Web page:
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Government Stops Stalling as Solar Freeze is Lifted

In a move to delay and stall the proliferation of solar energy, the Federal government including the Bush administration and the Bureau of Land Management (BLM) have decided to stop the moratorium madness. Last month, the BLM (or BM as some have called it) decided to put a freeze on solar applications for building photovoltaic resources on federal land.

The 22-month freeze was supposedly put in order to “study the environmental impacts” of solar panels in federal areas such as the vast uninhabited areas of Nevada, New Mexico and Utah which are prime for producing this alternative energy resource and cutting down on the amount of foreign fossil fuels this country uses. California, Arizona and Colorado were also on the list of affected states. The environmental impact of delaying and denying the quick adoption of solar energy, however, was not part of this study.

The BLM currently has 125 to 130 applications for producing solar energy on public land and will now continue to process those applications. The counterproductive move by the BLM would not have affected residential solar panels or the adoption of photovoltaic systems on private land, but nonetheless large-scale solar farm projects would have been put on hold for an inane government study that smacks of putting politics over people.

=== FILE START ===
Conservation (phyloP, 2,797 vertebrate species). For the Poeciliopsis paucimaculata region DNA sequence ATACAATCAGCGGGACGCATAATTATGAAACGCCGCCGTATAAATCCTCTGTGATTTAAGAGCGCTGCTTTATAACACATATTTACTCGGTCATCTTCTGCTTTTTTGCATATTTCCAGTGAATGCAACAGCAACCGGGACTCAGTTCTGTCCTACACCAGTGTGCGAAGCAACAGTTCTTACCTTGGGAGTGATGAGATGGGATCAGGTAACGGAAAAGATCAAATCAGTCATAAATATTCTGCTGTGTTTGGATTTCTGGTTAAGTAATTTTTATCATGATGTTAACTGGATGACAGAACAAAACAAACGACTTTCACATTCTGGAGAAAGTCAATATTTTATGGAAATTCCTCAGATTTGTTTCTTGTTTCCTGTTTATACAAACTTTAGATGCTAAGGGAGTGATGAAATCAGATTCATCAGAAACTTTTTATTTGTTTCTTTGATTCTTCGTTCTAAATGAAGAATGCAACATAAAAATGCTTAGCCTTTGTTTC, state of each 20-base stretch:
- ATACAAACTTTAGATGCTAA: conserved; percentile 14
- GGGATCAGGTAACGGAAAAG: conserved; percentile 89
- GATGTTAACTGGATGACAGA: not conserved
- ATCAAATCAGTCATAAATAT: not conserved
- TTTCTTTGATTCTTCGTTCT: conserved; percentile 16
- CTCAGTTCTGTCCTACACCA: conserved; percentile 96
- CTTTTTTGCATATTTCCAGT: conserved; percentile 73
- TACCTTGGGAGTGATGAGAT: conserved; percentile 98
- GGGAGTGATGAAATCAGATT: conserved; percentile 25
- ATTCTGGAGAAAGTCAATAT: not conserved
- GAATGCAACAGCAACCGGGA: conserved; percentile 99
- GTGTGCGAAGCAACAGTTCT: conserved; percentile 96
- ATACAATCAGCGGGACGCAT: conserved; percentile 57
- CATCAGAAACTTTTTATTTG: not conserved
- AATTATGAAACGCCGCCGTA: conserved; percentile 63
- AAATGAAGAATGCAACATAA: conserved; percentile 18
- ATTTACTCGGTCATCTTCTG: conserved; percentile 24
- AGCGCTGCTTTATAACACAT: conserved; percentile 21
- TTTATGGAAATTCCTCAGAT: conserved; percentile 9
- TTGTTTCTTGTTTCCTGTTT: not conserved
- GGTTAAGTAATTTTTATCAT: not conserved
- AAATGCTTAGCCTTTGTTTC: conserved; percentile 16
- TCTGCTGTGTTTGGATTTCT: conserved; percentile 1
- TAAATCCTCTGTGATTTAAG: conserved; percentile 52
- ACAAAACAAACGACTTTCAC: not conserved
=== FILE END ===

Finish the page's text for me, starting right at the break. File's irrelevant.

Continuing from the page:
While both political candidates for November’s Presidential election are unveiling alternative energy plans hip deep in solar energy, the old regime continues to thwart progress in energy independence for this nation. Perhaps the Fed should let states such as Vermont lead the solar revolution, which has put an innovative plan in place to pay consumers to supply solar back to the grid.

Progress in solar energy will only work well when the Federal and state governments are pulling in the same direction. And, no matter which way you choose in the voting booth, expect solar energy to take one giant leap for mankind after the November elections.

About Kevin

Kevin
Kevin is both an environmentalist and a tech guy and has been writing, editing and publishing this blog since 2007. He answers questions related to how you can use tech to go greener.

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